Our attention should not only be confined to the 5,000-strong Marines contingent who are poised to conduct offensive operations after Philippine Armed Forces Chief Gen. Hermogenes Esperon, Jr. has given the green light for "punitive actions" against those who killed 14 Marines, 10 of whom were beheaded. We cannot imagine the possible heavy casualties and bloodshed that will ensue on both sides.
But our concern should mainly include the nameless and faceless victims of war: the thousands of children, women, and the elderly. The latest reports from Bantay Ceasefire or Ceasefire Watch, a grassroots ceasefire monitor, put the number of internally displaced persons (IDPs) at around 5,000. We cannot help but to be alarmed of the dire consequences on the health and as well as the livelihood concerns of these IDPs.
As peace advocates, we cannot just fold our hands and be indifferent to the situation in Basilan and its implications to the peace and security situation of Mindanao. Let us be reminded that the Basilan tragedy was not just another crime that happens everyday. It has adverse consequences to the on-going peace talks between the government and the MILF, which is about to resume after it was stalled last year over the sensitive issue on ancestral domain. That no matter how tedious and contentious the on-going peace talks, we should learn to appreciate its value and count the blessings of temporary peace it has secured for Mindanaoans.
Therefore, we are asking the government and the MILF to exercise maximum restraint over the situation in Basilan as we recommend the following:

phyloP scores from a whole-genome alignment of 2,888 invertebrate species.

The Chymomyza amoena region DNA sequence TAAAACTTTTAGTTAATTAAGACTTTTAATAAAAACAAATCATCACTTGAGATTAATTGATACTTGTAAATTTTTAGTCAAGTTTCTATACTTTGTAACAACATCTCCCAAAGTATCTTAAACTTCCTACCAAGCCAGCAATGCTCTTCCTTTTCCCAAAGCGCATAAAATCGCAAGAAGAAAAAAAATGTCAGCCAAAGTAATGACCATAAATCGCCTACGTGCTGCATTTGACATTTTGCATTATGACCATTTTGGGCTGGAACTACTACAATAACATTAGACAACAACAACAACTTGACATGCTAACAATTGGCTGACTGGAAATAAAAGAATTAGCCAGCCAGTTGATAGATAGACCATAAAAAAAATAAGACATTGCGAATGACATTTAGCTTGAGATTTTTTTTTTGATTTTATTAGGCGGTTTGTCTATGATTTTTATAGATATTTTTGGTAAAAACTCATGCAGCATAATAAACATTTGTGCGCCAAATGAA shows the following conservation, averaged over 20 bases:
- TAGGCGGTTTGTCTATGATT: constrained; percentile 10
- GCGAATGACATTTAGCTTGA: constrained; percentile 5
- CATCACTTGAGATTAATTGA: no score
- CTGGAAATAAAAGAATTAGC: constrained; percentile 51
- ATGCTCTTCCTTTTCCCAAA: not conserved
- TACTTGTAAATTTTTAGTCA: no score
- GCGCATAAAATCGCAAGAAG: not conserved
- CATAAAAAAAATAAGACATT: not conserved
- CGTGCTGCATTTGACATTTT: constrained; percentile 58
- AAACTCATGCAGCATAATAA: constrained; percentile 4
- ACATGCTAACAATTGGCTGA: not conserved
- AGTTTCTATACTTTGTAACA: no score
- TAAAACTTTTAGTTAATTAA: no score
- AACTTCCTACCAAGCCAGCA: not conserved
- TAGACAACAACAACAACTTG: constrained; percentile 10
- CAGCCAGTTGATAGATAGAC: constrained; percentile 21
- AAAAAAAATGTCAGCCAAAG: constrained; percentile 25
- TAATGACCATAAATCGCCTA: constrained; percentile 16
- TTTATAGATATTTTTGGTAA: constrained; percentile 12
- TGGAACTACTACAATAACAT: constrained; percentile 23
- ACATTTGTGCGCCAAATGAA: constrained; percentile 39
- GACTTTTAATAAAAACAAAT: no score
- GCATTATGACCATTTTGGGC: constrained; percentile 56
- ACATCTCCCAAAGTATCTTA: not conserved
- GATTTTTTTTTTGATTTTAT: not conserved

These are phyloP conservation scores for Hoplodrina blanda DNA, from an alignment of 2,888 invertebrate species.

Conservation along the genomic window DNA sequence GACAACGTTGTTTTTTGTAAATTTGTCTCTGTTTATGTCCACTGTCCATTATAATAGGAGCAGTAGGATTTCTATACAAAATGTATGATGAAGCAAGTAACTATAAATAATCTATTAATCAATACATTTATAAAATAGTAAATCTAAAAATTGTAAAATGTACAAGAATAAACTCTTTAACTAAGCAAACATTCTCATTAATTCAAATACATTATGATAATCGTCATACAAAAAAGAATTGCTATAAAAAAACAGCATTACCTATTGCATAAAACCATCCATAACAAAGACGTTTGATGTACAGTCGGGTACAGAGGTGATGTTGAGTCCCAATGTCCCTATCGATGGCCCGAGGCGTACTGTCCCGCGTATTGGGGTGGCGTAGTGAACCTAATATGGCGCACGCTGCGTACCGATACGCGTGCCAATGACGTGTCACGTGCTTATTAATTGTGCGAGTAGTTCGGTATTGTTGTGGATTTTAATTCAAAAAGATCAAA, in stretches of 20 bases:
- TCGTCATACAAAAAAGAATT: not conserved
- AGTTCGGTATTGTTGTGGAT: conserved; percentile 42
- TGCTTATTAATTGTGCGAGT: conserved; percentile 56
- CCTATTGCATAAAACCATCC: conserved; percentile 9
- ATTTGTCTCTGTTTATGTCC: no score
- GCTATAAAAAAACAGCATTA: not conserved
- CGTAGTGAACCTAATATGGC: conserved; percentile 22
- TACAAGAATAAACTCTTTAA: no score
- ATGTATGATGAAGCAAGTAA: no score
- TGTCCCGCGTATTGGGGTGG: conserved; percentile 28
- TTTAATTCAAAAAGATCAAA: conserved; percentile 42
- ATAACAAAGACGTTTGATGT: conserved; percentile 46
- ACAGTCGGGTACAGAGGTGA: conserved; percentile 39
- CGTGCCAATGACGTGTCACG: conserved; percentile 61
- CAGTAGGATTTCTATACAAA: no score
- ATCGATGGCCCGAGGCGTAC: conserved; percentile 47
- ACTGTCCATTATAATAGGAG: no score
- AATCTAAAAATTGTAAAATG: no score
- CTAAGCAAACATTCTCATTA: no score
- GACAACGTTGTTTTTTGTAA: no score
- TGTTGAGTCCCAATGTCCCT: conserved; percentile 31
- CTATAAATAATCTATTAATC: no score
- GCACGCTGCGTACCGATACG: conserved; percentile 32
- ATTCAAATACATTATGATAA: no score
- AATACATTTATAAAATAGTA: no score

1. For the national government to put on hold its military offensive in Basilan in order to give way to an independent fact finding mission in order to determine what really happened and identify the perpetrators of the acts not acceptable under the norms in the conduct of war. We support the move to immediately create an international fact finding mission as initially agreed through a resolution by the Joint Ceasefire Committee for the Cessation of Hostilities (JCCCH), a body with a mandate to implement the ceasefire agreement. As stated in the resolution, this move is important “to determine the proximate cause of the incident and possible violations of the ceasefire agreement, pinpoint persons responsible for acts of atrocities, and recommend measures to prevent its occurrence.”
2. To provide spaces of peace in areas affected by the military offensive in order to give time for relief and rehabilitation work to be conducted by concerned government agencies and civil society groups. In this way, we can provide aid for the civilians — the children, the women, and the elderly — who are now in very unenviable conditions.
3. For both parties, the government and MILF, to resume the stalled peace talks in order to immediately resolve the crisis in Basilan and come up with appropriate measures so as to prevent the occurrence of the tragic incident in the future and provide added impetus for the pursuit of a principled peace agreement.
We've had enough of bloody wars. It is time to stay the swords and give peace -as always– another chance.
Southeast Asia Global Partnership
for the Prevention of Armed Conflict (SEA GPPAC)
Antonio M. Manaytay
Initiatives for International Dialogue